If .2 is now #0, return to clean up section, otherwise square the quantity in :5 and go through the main loop again.
        DO (2045) NEXT
Bottom of main loop.

COME FROM statements have been avoided so that this could be a library routine called from "standard" INTERCAL programs.

The expressions '?"'V.4$":4~#3"'~#4"$#1'~#3 preserve the overflow flags. .4 and :4 are either #1 or #2, and these expressions return #2 if either of the inputs are #2.

The version in the supplemental library has some enhancements over this one. The overflow accumulation is simplified, setting .4 to #1 on overflow or #0 otherwise during the loop and then converting it to #2 or #1 when ready to return. Also, one or more multiplications are eliminated by checking that :6 is at least #2 before multiplying it by :5. I have not investigated whether it might be more efficient to return or terminate immediately after the first overflow, instead of working through the entire exponent.

Files available at this site

from original manual:
Sample program
Returns absolute value of a 16-bit 2's-complement number. A bug in the version in the manual has been fixed: one of the mingles was backwards.
Standard library
Implements basic arithmetic operations not included in the INTERCAL language: addition, subtraction, multiplication, division; as well as two routines returning random deviates. [comments]
Original standard library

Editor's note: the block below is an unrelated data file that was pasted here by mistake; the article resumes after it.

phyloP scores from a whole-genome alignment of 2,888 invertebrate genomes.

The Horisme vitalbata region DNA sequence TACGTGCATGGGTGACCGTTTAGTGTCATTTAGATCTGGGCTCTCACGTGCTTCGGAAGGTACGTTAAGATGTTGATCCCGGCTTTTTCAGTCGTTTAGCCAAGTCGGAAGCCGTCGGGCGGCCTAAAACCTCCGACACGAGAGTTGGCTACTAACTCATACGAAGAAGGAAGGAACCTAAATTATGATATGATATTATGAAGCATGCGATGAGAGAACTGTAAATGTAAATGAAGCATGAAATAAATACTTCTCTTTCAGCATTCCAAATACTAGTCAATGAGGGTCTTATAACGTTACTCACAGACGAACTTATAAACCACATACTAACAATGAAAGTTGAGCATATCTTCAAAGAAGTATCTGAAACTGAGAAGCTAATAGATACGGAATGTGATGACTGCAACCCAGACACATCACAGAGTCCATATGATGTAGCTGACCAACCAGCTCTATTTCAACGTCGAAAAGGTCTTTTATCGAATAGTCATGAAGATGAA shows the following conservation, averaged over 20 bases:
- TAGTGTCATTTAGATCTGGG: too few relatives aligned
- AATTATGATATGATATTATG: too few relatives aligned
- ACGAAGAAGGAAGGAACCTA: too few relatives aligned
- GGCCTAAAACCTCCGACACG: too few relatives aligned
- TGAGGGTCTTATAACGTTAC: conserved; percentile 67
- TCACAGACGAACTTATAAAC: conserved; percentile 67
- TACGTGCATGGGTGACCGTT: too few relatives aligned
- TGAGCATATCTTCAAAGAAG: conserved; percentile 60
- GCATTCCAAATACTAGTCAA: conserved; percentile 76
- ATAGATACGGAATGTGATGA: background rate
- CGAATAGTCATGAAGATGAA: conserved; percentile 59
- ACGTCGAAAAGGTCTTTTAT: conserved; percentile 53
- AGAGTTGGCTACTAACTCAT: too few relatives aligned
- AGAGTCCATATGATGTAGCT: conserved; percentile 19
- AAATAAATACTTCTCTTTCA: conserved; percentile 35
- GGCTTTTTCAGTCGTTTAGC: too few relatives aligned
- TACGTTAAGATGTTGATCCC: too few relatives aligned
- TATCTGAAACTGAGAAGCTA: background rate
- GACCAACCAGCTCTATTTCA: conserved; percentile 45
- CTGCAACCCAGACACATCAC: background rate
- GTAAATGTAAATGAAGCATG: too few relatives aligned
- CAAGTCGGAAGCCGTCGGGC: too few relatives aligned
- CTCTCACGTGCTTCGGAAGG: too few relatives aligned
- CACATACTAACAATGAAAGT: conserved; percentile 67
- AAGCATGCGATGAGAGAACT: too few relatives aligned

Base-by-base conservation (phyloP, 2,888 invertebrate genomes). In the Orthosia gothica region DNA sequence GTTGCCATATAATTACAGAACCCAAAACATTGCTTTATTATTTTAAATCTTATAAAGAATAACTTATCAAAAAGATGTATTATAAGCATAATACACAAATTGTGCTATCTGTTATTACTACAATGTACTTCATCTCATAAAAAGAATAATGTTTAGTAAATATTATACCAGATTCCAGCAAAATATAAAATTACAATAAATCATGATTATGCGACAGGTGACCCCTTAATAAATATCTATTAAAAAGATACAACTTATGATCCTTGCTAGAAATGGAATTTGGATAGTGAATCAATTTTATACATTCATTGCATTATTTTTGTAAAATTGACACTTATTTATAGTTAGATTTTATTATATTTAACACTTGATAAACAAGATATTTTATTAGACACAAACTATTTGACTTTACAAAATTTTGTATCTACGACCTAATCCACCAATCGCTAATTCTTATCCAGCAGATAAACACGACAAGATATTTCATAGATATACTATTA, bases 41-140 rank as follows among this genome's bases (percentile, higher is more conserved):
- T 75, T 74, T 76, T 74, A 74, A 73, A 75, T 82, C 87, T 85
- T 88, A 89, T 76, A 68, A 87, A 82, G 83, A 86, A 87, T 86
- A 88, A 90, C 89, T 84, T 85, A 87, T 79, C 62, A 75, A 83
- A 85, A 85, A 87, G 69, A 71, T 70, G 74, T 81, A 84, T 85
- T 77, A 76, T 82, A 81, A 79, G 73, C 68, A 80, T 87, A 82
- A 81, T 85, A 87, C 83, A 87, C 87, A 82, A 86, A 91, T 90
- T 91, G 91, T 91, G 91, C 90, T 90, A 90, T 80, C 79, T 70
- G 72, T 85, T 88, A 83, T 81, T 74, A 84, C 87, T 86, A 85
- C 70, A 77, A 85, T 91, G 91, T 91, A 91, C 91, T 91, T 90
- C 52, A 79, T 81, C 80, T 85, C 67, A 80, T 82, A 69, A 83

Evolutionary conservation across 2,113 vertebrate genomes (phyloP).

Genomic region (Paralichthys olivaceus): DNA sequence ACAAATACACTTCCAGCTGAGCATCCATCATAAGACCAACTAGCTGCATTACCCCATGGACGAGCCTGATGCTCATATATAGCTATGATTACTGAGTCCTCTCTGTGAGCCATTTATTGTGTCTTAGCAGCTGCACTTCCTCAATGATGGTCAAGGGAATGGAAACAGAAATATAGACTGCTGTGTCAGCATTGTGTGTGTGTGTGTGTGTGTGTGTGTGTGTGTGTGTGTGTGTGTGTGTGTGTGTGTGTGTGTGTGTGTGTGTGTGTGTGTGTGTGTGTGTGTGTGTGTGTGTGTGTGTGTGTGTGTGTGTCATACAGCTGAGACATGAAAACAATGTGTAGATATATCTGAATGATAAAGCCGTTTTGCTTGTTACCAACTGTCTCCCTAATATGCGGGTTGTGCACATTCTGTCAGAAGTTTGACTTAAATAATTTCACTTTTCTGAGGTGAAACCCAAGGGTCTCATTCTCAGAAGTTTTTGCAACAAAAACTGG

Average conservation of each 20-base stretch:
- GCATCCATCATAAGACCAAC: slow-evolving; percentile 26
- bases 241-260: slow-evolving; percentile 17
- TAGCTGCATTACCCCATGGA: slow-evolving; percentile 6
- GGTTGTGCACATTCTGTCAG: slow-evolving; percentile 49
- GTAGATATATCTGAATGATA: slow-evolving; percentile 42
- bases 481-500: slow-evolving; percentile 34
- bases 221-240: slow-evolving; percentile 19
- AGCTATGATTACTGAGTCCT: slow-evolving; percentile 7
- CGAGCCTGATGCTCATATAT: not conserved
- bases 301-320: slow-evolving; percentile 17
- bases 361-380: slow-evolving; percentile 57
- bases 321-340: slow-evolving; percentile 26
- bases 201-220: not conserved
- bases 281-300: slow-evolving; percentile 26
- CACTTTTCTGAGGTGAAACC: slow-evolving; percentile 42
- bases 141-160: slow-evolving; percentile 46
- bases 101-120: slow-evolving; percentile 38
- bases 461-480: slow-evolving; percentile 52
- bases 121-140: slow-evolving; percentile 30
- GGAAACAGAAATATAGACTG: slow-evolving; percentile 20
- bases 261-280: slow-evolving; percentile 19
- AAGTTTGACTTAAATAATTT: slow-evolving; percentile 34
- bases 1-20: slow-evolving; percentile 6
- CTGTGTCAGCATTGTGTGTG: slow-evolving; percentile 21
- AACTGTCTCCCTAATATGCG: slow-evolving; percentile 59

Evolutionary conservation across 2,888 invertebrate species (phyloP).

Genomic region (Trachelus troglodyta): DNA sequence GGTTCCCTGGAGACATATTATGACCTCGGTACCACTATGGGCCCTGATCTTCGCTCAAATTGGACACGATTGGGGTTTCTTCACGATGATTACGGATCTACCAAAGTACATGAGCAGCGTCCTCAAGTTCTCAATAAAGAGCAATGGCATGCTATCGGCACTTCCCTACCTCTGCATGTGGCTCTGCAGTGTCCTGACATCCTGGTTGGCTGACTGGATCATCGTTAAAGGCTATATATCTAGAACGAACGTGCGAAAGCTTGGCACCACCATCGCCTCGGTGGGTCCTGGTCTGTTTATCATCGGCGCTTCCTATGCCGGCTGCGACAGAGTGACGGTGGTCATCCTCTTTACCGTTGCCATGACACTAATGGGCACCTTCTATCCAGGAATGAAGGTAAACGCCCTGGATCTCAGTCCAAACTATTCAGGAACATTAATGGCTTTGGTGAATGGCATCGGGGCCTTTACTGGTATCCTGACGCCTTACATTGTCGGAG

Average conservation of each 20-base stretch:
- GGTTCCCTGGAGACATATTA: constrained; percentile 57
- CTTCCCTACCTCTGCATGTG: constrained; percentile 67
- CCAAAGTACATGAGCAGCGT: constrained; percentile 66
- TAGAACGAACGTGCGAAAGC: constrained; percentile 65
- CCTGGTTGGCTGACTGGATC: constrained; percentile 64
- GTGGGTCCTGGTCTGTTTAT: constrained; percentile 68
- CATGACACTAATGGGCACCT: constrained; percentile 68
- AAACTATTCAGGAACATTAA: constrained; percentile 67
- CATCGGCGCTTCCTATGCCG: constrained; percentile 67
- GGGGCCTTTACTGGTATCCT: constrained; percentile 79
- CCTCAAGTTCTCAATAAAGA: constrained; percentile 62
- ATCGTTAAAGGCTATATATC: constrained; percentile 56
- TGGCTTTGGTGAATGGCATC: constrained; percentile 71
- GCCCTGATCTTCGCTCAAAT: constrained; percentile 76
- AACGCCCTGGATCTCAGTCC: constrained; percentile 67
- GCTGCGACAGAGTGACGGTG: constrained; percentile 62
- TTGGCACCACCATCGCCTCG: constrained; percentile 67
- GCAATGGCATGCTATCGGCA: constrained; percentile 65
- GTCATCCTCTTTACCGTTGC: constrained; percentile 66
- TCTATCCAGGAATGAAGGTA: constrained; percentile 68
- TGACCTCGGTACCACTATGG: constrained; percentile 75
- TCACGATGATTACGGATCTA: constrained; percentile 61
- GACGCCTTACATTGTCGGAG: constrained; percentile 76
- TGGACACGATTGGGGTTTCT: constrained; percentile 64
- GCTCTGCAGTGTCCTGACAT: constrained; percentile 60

This is the original version from the manual, which has a couple of bugs in the 32-bit routines.
by Jon Blow, blojo@ocf.berkeley.edu:
Simple program to test the "Black Lagoon" compiler feature. [comments]
Random number program. [comments]
Increment .1 (for those of you not yet fluent in INTERCAL, note that .1 is a variable).
by Hans Olsson, f88ho@efd.lth.se:
1910 routine
A re-implementation of the 1910 normal random deviate routine.
by Louis Howell, nazgul@netcom.com:
Conway's game of Life, standard INTERCAL version. [comments]
Life 2
This version uses COME FROM and character output. [comments]
blinkers, t-tetromino, glider, glider gun
Input files for both Life programs.
Bubble sort
An attempt at a reusable code module, in INTERCAL! [comments]
Sends inputs to output. This is almost too easy, reflecting badly on the I/O extensions in the compiler.
Supplemental library
New library routines: decrement, decrement and branch on 0, add bit, 16-bit division with remainder, exponentiation (latest version). [comments]
Prints digits of pi. [comments]
Prints a list of prime numbers. [comments]
Test program for exponentiation routine (original version), prints a list of nth powers.
[NEW] I Ching 1
Generates hexagrams using a simulated ``coin oracle'' method.
[NEW] I Ching 2
Expanded version includes a lookup table to find the positions of the hexagrams in the traditional sequence. [comments]
by Jacob Mandelson, jlm@cco.caltech.edu:
Prints ROT-13 of its input. [comments]
by Jan-Pieter Cornet, johnpc@xs4all.nl:
Hail Mary
Prints 1,000,000 Hail-Mary's. Written in TriINTERCAL, currently this and the next file are the only nontrivial programs in this dialect known to exist. [comments]
Count to 10
Counts to 10 in TriINTERCAL. [comments]
I/O gerunds
Demonstrate gerund abstention. [comments]
by Clemens Meier, clmeier@lili.uni-bielefeld.de:
Another ROT-13 program. [comments]
by Matt DiMeo, mdimeo@brooktree.com:
99 Bottles of Beer on the Wall
Prints out the entire song. [comments]
by Brian Raiter, breadbox@muppetlabs.com:
Numerical I/O library
Routines for wimp-mode I/O. [comments]
[NEW] More standard libraries
This tarfile contains the standard library re-written for each of the bases 3 through 7.
[NEW] Hello, World
``Hello, World'' program
tarfile of sources available on this page (and some others not listed individually):
pit.tar.gz, 40221 bytes
Includes all INTERCAL programs distributed with the 0.15 release, and more.

[Hit Counter]

On August 9, 1996 this page was selected Geek Site of the Day.

Maintainer: Louis Howell